MOSCOW -- More than 800 people, including a prominent opposition activist, were detained by riot police in Moscow on August 3 after authorities warned they would take “all necessary measures” to stop the unsanctioned rally.
A week after police detained more than 1,300 people at a similar protest in the Russian capital, hundreds of OMON riot police were deployed ahead of the planned protest to demand free elections in Moscow.
The independent political watchdog OVD-Info reported that at least 828 people had been detained.
The prominent Russian opposition activist Lyubov Sobol was taken away by police as she left her political headquarters.
Sobol, who is on hunger strike and a key organizer of the current wave of protests, was taken from a taxi as she tried to make her way to the protest and driven off in a police van.
"On what grounds are you detaining me?" Sobol repeated as police bundled her into the vehicle.
Sobol and an unknown number of others who had been detained were later released by police.
Sobol wrote on Twitter that she now has the status of being a "witness" in two criminal cases at the same time -- obstructing the work of electoral commissions and one pertaining to "mass riots.”
“'Witness' can be changed to accused at any time, but I’m not afraid to give up. This is our city and our country," she added.
News agencies reported that Sobol was fined 300,000 rubles (about $4,596) for violating the country's protest laws.
Moscow has witnessed protests since authorities there in July banned multiple opposition candidates -- including Sobol -- from running in a municipal election scheduled for September.
More than 1,300 demonstrators were detained by police at the last rally in the city on July 27.
Several would-be candidates to the Moscow City Duma have also faced harassment, including arrests and home searches.
The opposition, many allied with jailed opposition politician Aleksei Navalny, say local officials want to keep them out, fearing they will beat pro-Kremlin candidates. Local election officials say the rejected candidates submitted invalid signatures among the required 5,500 to get on the ballot.
The Moscow City Duma, which has 45 seats, is responsible for a $43 billion municipal budget and is now controlled by the pro-Kremlin United Russia party. All of its seats, which have a five-year-term, are up for grabs in the September 8 vote.
"This is the last chance for us to try to say something," Viktor Shenderovich, a prominent political satirist and now vocal voice for the opposition, told RFE/RL at the protest. "The government is heading towards a head-on, physical collision with us, towards a catastrophic escalation.”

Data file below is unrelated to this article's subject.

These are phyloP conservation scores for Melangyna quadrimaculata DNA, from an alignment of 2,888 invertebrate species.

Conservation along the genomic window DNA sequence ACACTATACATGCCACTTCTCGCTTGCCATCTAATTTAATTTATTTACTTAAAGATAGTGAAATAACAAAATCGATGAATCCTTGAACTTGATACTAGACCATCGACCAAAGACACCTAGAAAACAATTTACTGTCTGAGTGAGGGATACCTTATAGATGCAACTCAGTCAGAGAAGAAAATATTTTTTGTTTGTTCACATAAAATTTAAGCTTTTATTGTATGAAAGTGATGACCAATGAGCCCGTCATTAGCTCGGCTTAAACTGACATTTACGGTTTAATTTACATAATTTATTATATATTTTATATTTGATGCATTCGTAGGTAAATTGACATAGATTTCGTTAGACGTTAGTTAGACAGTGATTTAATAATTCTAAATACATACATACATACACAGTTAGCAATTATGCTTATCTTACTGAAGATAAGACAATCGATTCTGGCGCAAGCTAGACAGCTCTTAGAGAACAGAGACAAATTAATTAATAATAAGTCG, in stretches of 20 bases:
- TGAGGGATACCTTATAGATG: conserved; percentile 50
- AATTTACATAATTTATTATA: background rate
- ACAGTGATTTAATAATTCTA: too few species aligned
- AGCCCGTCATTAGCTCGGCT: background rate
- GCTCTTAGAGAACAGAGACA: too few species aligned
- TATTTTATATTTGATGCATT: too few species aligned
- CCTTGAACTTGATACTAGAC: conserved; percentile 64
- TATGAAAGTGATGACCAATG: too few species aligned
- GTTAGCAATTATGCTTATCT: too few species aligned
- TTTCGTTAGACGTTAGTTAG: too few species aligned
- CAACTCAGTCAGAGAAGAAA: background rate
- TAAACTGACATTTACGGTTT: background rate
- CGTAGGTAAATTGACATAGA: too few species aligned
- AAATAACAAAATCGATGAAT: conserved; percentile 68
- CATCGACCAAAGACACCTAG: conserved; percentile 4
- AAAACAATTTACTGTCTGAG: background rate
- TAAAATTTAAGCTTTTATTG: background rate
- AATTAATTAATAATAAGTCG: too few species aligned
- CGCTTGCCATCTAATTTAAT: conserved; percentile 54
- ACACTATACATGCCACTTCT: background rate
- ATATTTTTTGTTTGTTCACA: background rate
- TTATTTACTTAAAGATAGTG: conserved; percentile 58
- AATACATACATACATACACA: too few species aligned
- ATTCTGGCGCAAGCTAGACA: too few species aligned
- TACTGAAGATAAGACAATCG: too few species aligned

Shenderovich, who was among the more than 1,300 people detained at the July 27 protest, said he feared the same fate on August 3.
“Of course I’m afraid. Just like everyone who came out today,” he said, looking around at the huge crowd that had formed to hear him speak. “You simply can’t get used to this violence.”
Demonstrators were aiming to hold a march along the Boulevard Ring that skirts central Moscow but helmeted OMON riot police were deployed in large numbers, erecting metal barricades, and blocking off areas of central Moscow, making it nearly impossible for demonstrators to gather.
“Dear citizens, law enforcement is working to ensure your safety! Among them are military servicemen! These are your own sons!” a loudspeaker blared in central Moscow as a police helicopter hovered overhead.
Moscow authorities earlier urged businesses in central Moscow either to shut for the day or take additional security measures.
The Moscow city prosecutors’ office warned on August 2 that police will "take all necessary measures to stop provocations, riots, and any actions entailing a violation of public security." "Any attempts to conduct mass, unauthorized public events in the city of Moscow on August 3, 2019, are a direct violation of the law," the prosecutors’ office warned.
“So far the Russian government is unable to organize fair elections,” Sergei Parkhomenko, a Russian correspondent and commentator, told RFE/RL.
“I wasn’t surprised about the crackdown on protesters last week,” he said. “The government has no other instrument to use, except force."
Authorities carried out a new round of detentions and home searches before the August 3 protest and opened criminal proceedings for what they term mass civil unrest, an offence which carries a penalty of up to 15 years in jail.
At least eight of opposition activist's Sobol's allies, including Navalny, are in jail for breaking tough protest laws.
Russia's Investigative Committee announced on August 3 it was opening a criminal case against Navalny’s anti-corruption foundation. The committee said the organization was suspected of receiving funding that had been criminally acquired.
Navalny and his allies say the foundation is transparently financed from public donations.
Meanwhile, a rally in support of the Moscow protests was held on August 3 in St. Petersburg, drawing several thousand people, the local news site Fontanka.ru reported.